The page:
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Human Sustainable Development: Global Issues
Sustainable development is widely researched and written discipline of the new millennium. Defined in Brundtland conference in 1987 as meeting present needs without compromising the ability to satisfy future need attracted attention for a balance between environmental sustainability and development activities. A progressive definition that emerged these days argues sustainability needs to have convergence with human development. Therefore, it proposes clear arguments of distinction between the ‘to be sustained’ and ‘to be developed’.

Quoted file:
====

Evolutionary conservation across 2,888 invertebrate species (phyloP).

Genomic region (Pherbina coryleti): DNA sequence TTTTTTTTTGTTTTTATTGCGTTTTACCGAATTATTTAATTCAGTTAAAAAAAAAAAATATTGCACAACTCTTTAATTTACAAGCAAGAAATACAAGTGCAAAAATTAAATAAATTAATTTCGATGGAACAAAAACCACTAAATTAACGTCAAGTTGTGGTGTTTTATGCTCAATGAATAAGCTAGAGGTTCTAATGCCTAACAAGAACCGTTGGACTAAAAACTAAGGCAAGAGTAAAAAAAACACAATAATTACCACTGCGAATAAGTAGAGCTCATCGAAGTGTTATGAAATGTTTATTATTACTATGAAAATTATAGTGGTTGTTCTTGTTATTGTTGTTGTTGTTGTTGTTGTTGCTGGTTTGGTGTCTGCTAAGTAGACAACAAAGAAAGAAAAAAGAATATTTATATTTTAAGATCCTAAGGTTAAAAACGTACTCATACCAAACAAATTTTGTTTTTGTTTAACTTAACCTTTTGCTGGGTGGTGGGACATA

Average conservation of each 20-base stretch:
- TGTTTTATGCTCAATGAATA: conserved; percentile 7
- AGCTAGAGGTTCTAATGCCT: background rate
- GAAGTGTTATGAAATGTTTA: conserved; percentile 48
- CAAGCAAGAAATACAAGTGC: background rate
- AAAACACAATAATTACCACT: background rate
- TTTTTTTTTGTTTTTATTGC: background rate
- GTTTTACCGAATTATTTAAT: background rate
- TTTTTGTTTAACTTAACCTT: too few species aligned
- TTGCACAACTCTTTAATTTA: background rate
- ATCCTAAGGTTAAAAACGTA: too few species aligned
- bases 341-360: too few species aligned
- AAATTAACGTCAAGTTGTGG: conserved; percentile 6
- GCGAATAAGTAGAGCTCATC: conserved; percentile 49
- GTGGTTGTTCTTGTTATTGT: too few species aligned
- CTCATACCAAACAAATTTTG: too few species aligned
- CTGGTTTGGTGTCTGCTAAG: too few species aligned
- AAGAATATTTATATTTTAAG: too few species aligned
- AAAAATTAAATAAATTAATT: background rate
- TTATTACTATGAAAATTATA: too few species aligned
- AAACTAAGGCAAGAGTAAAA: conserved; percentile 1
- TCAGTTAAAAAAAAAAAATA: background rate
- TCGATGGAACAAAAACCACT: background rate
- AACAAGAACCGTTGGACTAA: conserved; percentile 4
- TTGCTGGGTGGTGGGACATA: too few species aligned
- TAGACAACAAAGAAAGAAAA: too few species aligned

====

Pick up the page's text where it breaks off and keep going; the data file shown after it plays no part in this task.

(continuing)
This study elucidates some fundamental assumptions and gaps between sustainability and human development based on the country level data from 187 countries on human development and environmental aspects. First, there is imbalance between use of natural resources and level of development. This sustains the arguments of that developed countries are exploiting natural resources and also threatening the sustainability by increasing carbon dioxide emissions, a major pollutant posing pressure on global climate change. Second, developing countries are the direct victim of global environmental degradation. The human cost of degradation is several times higher in developing countries who already are marred by poverty and poor governance structure.